Skip to main content

Tom Cruise has never had a movie like Top Gun: Maverick. Financially, it already is or is pacing to be different from every other Cruise movie. Fans love the film, and the reviews have been positive. As Maverick soars, though, a copyright lawsuit against Paramount Pictures threatens to ground it.

Tom Cruise attends the U.K. premiere of 'Top Gun: Maverick.' Cruise's high-flying sequel could be grounded by a copyright lawsuit against Paramount, though a legal expert believes the studio has a strong case.
‘Top Gun: Maverick’ star Tom Cruise | Justin Tallis/AFP via Getty Images

Maverick gave Cruise his best opening weekend and provided Paramount with a box office winner, but bad news could loom.

A lawsuit filed in California claims Paramount and the filmmakers violated copyright laws. Ehud Yonay’s 1983 magazine article, Top Guns, helped inspire the original movie. His heirs, Shosh and Yuval Yonay, claim they informed Paramount they would reclaim the copyright in January 2020, CNBC reports.

They claim Paramount and the filmmakers — Cruise, Jerry Bruckheimer, and Christopher McQuarrie are three of 10 producers listed in the credits, per IMDb — did not hold the rights when Maverick finished filming. The Yonays claim the movie didn’t finish filming until 2021, after the rights reverted.

If and when the case goes to court, Paramount has several arguments in its defense, according to ABC legal expert Dan Abrams.

The lawsuit against Top Gun: Maverick and Paramount is a long way to trial, and there’s a chance the suit could settle out of court. Yet Paramount has several strong arguments in its favor, as Abrams noted on Good Morning America.

“There are a lot of defenses here. First of all, they’re saying the first movie wasn’t actually even a derivative of the actual article, we think they’re going to argue. Furthermore, we think they’re going to say, ‘Even if it was, the second movie certainly wasn’t a derivative of that original article.’ Remember, facts aren’t copyrightable. 

“And the other thing they’re likely going to argue is that they finished [or] substantially completed the movie within the 35-year period. Remember, there have been a lot of delays in this film, and they’re going to say they substantially completed the film before the rights reverted back.”

ABC legal expert Dan Abrams

Maverick finished filming in 2019, according to IMDb. Even with reshoots, most of what appears on screen could have been shot while Paramount had the rights.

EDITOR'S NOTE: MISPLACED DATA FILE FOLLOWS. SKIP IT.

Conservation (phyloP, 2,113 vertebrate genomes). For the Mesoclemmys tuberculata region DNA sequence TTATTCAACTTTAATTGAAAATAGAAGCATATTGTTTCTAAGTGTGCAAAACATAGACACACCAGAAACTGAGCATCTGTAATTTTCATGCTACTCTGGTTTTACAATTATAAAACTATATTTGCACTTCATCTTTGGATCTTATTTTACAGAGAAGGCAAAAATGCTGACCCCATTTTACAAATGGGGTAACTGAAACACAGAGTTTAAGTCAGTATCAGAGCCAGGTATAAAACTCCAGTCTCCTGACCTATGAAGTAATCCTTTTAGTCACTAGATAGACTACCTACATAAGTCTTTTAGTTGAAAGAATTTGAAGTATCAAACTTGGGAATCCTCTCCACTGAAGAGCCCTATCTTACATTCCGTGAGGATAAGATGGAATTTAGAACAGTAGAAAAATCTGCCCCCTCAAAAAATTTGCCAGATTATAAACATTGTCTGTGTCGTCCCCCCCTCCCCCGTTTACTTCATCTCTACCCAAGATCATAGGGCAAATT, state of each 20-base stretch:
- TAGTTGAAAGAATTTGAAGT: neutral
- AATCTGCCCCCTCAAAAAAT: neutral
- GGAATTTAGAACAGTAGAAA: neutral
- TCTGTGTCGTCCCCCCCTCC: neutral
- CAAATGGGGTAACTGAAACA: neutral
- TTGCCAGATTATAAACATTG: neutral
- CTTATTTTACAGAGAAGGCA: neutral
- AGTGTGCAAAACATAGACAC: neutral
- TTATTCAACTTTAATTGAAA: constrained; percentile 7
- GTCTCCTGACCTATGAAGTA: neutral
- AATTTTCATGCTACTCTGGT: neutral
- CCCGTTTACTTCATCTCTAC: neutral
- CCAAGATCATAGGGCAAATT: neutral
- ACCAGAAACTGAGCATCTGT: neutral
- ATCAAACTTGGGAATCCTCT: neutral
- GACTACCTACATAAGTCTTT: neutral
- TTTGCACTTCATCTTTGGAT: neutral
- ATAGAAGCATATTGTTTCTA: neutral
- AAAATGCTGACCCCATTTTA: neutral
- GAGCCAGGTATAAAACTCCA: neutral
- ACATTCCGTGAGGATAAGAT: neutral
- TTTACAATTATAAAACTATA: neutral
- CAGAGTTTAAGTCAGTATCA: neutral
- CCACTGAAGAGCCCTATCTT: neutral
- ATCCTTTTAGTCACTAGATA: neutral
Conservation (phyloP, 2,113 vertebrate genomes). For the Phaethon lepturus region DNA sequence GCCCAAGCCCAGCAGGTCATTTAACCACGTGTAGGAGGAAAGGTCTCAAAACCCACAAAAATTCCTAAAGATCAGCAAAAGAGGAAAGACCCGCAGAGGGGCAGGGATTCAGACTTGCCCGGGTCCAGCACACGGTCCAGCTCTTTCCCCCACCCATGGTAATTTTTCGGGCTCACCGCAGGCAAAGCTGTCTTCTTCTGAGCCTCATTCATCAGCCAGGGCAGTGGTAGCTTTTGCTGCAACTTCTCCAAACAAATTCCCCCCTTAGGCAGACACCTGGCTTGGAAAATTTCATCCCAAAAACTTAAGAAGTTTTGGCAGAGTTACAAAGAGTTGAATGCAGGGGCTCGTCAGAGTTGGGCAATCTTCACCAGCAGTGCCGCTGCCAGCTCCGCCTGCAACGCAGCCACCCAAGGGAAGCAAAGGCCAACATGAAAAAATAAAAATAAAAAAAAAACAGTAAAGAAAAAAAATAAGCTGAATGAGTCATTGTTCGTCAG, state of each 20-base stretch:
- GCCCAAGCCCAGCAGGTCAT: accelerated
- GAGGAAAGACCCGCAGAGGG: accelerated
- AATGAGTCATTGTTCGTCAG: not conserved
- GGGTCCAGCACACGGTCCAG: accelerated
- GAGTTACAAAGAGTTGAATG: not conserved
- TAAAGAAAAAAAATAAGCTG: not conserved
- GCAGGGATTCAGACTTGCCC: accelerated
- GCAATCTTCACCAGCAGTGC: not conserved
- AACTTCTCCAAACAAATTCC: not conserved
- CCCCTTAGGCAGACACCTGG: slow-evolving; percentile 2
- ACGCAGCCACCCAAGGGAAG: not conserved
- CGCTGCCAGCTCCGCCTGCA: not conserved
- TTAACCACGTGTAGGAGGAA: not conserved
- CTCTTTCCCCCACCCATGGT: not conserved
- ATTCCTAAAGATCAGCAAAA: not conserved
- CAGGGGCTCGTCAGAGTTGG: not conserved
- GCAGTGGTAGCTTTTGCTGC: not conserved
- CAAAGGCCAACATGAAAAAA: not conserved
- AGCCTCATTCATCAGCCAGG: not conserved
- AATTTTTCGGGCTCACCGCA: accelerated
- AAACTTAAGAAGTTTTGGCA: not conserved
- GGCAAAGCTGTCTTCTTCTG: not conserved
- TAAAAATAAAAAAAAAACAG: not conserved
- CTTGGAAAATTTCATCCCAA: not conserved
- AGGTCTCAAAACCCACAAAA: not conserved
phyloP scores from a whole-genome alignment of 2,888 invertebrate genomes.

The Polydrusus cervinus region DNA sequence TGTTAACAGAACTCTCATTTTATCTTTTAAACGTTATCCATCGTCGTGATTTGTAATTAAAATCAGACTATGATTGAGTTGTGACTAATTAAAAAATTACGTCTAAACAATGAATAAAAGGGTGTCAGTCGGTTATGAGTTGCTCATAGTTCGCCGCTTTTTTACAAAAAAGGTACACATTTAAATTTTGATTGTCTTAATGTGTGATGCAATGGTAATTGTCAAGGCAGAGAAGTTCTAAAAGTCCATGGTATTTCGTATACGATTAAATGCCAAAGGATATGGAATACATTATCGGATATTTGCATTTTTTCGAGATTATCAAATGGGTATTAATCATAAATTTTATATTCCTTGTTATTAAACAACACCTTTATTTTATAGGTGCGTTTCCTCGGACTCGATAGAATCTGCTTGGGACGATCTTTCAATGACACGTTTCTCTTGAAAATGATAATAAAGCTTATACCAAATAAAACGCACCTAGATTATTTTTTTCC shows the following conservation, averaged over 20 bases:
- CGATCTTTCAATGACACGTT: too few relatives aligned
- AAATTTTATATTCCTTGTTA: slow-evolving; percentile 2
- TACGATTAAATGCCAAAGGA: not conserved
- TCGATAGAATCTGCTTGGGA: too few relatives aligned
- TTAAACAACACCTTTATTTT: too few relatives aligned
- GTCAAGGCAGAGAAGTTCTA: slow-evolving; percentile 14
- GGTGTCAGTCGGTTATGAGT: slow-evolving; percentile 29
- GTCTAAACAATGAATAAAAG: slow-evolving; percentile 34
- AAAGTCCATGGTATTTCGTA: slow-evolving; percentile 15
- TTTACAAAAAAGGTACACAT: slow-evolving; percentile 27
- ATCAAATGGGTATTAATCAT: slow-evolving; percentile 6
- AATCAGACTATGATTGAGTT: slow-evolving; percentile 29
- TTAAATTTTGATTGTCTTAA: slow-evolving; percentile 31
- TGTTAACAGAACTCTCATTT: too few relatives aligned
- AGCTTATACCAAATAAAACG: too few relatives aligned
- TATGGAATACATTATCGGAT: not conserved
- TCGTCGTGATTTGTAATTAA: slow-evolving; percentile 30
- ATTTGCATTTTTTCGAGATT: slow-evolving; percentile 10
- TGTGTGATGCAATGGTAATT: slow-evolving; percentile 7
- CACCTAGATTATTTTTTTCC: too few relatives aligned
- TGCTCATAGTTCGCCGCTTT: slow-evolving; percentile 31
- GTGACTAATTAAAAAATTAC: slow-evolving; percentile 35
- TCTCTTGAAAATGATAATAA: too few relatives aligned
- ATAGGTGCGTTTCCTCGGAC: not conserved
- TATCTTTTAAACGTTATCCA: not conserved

Paramount has the upper hand in the ‘Top Gun: Maverick’ lawsuit, according to Abrams

Abrams noted during his GMA appearance that property rights are a huge concern in Hollywood right now. The same lawyer representing the Yonays also represents several comic book heirs suing Disney over its Marvel rights, as CNBC reports.

If the lawsuit against Paramount over Top Gun: Maverick goes to court, Abrams indicated Paramount could win because it has so many lines of defense.

“It’s always going to be tough when you’re the plaintiff in a case like this. [Paramount] has some serious legal firepower behind them,” Abrams said. “It’s not a frivolous argument, but it’s also not going to be an easy argument to win, in particular because Paramount has so many different arguments they can make, and if they win any one of them, they win the case. They can say, ‘OK, you don’t accept that argument, you don’t accept that argument, but if you accept the third one, we still win.’”

How much ‘Maverick’ cost to make and how much it’s earned so far


‘Top Gun’ vs. ‘Top Gun: Maverick’: Which Tom Cruise Movie Is Better?

The lawsuit against Paramount aims to halt distribution of Maverick, stop any further sequels, and seeks monetary compensation, CNBC reports.

If the plaintiffs win in court and the judge awards the Yonays a percentage of the profits, it could be a financial windfall.

Eleven days after opening in theaters, Maverick earned more than $557.2 million worldwide, according to Box Office Mojo. It’s already a huge money-maker for Paramount, which spent an estimated $170 million to make the movie, per IMDb.

Time will tell what happens to the lawsuit — tossed, settled, or heard in court — but if it goes in front of a judge, Paramount has several lines of defense.

For more on the entertainment world and exclusive interviews, subscribe to Showbiz Cheat Sheet’s YouTube channel.